Since banding together in 1979, the historians at Atlanta Preservation Center have helped ward off packs of angry bulldozers from more than 175 endangered buildings. Working alongside local government, businesses, and community leaders, the preservation team has saved elaborate structures including the Peters House and Winecoff Hotel. In addition, its headquarters—the 1856 Grant Mansion in Grant Park—is one of just three antebellum houses left in Atlanta and the team is currently working to restore the building to its architecturally accurate origins. When it isn’t keeping delicate treasures from crumbling, the Atlanta Preservation Center leads walking tours of historic areas and tells embarrassing stories from the days when the city’s buildings were just a bunch of baby bricks.
Piedmont Park preserves the luxury of yesteryear. Designed in the late 1800s, the park's facilities have withstood the test of time with recreational halls that reflect the simplicity of its lush landscapes, and wetlands. Over the past 20 years, the Piedmont Park Conservancy has restored the park to its historic natural beauty, transforming a dilapidated space into a frequented green space. A slew of activities engage the community with outdoor programs ranging from environmental day camps to team sports such as soccer and softball. Park tours explore the history of the neighborhood and the weekly Green Market whets appetites with fresh produce from local farmers and thieving rabbits.
WonderRoot fosters the next generation of artists in its Community Arts Center, including access to arts-education classes and all of the center's media production facilities. Young people ages 18 and under can enrich expressive skills in arts classes such as bookbinding and video editing and take advantage of resource spaces that include a darkroom, digital-media lab, and printing, recording, and ceramics studios. Professional development programs are also available to nurture budding artists. While membership to the center costs $60, WonderRoot strives to make their resources accessible to the community and has supported 88 young artists in the past year with free memberships.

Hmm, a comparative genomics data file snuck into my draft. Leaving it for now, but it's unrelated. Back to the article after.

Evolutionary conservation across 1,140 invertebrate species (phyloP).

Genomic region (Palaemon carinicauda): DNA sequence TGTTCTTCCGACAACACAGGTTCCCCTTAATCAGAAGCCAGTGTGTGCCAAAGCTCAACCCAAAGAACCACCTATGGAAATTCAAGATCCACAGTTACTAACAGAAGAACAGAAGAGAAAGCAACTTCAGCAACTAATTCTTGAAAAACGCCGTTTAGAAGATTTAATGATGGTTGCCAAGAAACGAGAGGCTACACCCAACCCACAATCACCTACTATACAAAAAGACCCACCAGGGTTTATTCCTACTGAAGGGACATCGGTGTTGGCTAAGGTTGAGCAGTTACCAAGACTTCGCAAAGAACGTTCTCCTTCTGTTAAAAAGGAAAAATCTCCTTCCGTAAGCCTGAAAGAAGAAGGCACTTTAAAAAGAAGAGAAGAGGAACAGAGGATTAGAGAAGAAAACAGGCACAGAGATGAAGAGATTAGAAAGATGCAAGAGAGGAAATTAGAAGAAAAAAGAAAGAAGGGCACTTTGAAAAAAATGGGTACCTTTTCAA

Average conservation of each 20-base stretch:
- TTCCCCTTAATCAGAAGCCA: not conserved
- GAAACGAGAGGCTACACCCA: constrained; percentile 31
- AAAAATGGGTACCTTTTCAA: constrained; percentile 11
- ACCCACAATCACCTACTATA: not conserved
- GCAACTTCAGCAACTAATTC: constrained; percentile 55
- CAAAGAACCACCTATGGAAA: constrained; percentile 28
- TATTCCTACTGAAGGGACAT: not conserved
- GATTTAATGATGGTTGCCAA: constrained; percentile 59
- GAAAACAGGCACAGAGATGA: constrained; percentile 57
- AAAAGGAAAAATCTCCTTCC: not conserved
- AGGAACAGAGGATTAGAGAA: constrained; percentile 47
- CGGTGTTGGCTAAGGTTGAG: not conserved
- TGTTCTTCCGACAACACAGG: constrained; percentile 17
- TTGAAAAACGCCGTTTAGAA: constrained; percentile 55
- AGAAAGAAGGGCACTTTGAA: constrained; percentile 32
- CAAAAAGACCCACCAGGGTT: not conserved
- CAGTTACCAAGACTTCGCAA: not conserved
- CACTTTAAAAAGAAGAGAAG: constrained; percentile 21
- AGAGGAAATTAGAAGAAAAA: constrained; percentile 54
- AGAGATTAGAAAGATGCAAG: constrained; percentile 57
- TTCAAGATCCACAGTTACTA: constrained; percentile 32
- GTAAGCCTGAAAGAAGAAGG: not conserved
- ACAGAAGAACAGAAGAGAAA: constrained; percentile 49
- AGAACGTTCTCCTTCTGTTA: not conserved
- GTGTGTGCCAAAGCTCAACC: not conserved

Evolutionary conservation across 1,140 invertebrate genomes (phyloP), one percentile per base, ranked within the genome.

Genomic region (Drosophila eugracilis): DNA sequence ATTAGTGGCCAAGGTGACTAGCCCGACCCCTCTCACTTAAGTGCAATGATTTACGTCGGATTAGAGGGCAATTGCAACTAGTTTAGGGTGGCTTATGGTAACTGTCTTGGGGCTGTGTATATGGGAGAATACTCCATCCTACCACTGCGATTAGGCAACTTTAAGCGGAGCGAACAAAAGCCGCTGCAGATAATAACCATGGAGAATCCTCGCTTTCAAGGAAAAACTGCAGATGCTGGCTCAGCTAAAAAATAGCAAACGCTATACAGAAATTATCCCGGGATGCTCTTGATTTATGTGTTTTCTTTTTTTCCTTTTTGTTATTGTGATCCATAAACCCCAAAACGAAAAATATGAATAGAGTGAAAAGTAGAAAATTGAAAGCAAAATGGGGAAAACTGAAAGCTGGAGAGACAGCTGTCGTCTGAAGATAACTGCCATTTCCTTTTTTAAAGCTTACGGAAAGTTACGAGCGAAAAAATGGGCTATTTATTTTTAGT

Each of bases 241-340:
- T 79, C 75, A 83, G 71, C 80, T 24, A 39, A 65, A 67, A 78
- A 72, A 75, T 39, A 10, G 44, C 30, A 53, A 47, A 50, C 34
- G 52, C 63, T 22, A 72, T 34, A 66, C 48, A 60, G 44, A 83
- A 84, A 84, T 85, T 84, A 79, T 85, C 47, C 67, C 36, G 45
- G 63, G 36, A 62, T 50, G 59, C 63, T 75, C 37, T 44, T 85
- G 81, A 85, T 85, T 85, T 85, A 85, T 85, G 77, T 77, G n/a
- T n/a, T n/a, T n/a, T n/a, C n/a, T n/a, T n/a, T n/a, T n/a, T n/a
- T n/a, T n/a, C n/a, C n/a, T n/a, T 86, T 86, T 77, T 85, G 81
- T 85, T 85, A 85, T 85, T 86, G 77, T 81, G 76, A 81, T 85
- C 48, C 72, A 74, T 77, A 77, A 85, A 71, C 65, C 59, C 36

ReNew partners with organizations, sponsors, and community members to help increase the wellbeing of economically disadvantaged and otherwise marginalized segments of the community. Through Fill My Backpack, Renew distributes backpacks filled with healthful snacks to metro Atlanta elementary-school students who are receiving reduced or free lunches. Representatives of the program maintain contact with the children's families in order to make sure they have enough to eat during holidays as well as during spring and summer breaks.
After providing in-home computer systems, CFY teaches students and their families how to utilize the new equipment most effectively with a half day of family-learning workshops. The goal of the Home Learning Centers is to supply students with a valuable resource for engaging with difficult academic material, and equip family members to serve as more effective learning partners. Computer systems come loaded with a number of useful programs, including Microsoft Office, a typing tutorial, and antivirus software, so the equipment can serve as a helpful tool throughout the course of a student's education.